For a worker filing a wage-theft complaint
Most agricultural and non-agricultural workers must be paid the state’s minimum wage. Tips and service charges do not count toward a worker’s hourly minimum wage. The 2023 minimum wage in the state of Washington is $15.74 per hour. Next year that rises to $16.28 per hour. Workers under 16 may be paid 85% of the minimum wage. Some cities, such as Seattle and SeaTac, also have their own local minimum wage mandates.
Employees working over 40 hours in a week must receive overtime, which is at least 1.5 times their hourly rate. Workers are not allowed to waive their right to overtime pay. This applies to most hourly workers, and some salaried employees.
The state legislature extended overtime pay to agriculture workers in 2021. In 2023, these workers had to be compensated for any hours worked over 48 in a week. In 2024, this is set to drop to 40.
Being paid below minimum wage or not receiving breaks, paid sick leave or overtime pay all qualify as wage theft. Workers can file wage-theft complaints three ways: using an online complaint form, downloading and mailing a worker rights complaint form or visiting an L&I office.
The agency requests that workers include supporting documents with their complaints, which can include time cards, shift schedules, pay stubs, workplace policies or any written wage agreements. Investigations typically take up to 60 days to complete, according to L&I.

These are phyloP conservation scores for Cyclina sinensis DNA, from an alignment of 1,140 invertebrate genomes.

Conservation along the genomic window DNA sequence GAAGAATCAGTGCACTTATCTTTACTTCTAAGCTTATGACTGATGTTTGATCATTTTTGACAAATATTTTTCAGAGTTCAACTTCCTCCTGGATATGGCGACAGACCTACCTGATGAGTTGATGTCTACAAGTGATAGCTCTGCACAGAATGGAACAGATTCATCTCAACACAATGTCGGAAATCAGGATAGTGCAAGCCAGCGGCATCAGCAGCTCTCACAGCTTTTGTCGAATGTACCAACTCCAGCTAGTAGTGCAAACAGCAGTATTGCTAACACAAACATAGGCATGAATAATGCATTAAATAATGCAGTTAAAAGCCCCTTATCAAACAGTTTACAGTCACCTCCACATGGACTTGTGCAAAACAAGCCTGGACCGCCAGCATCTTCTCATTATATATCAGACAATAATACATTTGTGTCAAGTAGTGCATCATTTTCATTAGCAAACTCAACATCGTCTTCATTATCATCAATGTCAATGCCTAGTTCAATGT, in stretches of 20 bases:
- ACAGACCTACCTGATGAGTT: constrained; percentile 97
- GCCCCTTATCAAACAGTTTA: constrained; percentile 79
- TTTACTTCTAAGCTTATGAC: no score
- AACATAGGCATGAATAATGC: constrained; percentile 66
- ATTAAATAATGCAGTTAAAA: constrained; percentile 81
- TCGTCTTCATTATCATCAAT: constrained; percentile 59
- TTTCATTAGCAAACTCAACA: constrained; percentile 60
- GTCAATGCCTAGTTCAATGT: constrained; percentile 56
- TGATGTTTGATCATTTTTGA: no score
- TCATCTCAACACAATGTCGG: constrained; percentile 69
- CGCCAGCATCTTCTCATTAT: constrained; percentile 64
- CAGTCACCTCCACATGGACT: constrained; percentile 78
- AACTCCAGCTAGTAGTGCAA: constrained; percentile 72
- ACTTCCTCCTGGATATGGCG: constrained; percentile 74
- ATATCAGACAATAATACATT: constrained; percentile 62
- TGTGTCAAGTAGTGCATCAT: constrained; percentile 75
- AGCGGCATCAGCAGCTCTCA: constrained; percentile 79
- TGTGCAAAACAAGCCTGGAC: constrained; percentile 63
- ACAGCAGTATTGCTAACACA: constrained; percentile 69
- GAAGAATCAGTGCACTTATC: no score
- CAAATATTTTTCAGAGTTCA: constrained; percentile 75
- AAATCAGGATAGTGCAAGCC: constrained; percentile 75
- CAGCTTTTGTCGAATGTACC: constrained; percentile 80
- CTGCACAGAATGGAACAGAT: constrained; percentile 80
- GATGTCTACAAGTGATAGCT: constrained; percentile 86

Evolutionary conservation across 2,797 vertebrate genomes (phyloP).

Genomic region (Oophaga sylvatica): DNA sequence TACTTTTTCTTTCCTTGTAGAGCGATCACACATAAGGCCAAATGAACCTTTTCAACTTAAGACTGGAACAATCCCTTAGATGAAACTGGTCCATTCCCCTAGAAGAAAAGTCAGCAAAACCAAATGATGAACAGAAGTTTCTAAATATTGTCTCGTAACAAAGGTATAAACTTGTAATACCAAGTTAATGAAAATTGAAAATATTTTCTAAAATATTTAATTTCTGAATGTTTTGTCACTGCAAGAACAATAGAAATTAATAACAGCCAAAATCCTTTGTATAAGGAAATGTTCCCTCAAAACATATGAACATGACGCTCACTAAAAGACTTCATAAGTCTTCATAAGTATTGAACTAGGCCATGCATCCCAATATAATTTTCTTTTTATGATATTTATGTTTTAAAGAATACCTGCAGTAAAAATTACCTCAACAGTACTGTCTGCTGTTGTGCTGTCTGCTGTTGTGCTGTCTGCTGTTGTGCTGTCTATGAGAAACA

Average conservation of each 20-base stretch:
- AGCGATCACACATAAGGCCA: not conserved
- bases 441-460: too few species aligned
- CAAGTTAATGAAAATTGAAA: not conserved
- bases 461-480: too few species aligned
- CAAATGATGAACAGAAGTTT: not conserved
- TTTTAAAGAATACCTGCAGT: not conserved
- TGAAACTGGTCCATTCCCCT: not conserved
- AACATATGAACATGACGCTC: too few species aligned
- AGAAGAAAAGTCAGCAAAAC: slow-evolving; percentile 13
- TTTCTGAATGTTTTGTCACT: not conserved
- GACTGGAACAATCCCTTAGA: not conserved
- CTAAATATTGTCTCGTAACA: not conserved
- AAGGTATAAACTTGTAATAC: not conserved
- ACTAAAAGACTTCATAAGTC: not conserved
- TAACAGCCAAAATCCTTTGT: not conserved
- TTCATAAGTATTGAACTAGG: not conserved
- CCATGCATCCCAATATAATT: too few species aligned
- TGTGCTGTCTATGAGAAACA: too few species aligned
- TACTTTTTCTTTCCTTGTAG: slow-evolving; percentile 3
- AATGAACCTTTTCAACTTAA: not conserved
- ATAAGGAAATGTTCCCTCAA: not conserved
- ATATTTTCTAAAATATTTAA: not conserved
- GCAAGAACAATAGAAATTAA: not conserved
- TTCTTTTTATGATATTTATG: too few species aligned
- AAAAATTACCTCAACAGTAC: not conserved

Collect all the documentation you can to demonstrate the failure to pay the wages you are owed, suggests Miller with Working Washington.
“If your employer doesn’t keep records – a common occurrence – you should make your own records of start and stop times, missed breaks, tips you didn’t receive, etc.,” he said. “This will really help you as you work to get paid properly.”
Often it is very clear if a worker isn’t receiving sick leave or overtime, Grad said.
“Documents don’t have to be something super-duper fancy and official; pull out your phone or pull out a notepad and start making a note on this day, ‘I was called back from my break and forced to work, I only got five minutes of a break,’ or ‘I didn't get a lunch break this day,’” she added. “This will be very helpful when it comes to filing a complaint.”
Working Washington, Fair Work Center and the Northwest Justice Project are also available to assist with wage issues.
Find employers that L&I has found to have violated wage-theft laws with this search tool. You can search by company name, city or ZIP code.
Seattle has its own rules regarding labor standards, which include paid sick leave for gig workers. The city also conducts its own wage-theft investigations. Complaints can be filed through a web form; by calling (206) 256-5297 (interpreters can be provided); or by visiting the Office of Labor Standards.
The city indicates that it prioritizes investigating complaints from workers making less than 350% of the Federal Poverty Guidelines, which is $51,030 for 2023, and those that impact a larger number of employees.